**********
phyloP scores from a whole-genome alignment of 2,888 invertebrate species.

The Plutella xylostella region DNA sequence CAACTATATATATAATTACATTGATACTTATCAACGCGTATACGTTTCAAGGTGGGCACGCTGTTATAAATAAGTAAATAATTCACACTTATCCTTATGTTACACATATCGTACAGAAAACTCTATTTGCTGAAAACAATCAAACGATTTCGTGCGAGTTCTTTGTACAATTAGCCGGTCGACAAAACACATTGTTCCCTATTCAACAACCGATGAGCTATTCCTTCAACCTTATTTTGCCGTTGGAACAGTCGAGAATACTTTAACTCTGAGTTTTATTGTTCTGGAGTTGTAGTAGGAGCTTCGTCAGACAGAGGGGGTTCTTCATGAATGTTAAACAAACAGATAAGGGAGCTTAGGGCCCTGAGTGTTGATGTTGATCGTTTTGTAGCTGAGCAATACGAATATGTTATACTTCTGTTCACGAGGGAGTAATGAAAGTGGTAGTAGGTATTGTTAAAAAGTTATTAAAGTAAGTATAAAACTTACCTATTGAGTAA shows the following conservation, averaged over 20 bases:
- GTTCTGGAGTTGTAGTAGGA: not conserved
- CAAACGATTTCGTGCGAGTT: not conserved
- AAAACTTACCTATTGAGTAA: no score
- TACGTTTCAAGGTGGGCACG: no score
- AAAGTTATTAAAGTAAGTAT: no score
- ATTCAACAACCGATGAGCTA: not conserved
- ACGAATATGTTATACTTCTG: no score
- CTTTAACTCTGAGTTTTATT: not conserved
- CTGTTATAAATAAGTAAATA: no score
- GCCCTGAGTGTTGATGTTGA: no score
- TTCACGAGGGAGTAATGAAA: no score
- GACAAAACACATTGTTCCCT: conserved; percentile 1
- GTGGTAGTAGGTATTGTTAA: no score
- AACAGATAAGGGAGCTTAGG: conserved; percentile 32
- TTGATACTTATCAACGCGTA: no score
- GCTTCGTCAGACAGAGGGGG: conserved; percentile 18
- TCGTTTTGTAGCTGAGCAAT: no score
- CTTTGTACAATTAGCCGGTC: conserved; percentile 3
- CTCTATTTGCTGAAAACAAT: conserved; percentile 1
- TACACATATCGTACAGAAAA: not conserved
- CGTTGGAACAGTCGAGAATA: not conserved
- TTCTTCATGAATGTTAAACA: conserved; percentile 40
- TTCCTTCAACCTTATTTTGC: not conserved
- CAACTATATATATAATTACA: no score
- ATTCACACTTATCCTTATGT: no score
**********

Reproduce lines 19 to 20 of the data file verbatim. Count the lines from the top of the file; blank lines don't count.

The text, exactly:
- TCGTTTTGTAGCTGAGCAAT: no score
- CTTTGTACAATTAGCCGGTC: conserved; percentile 3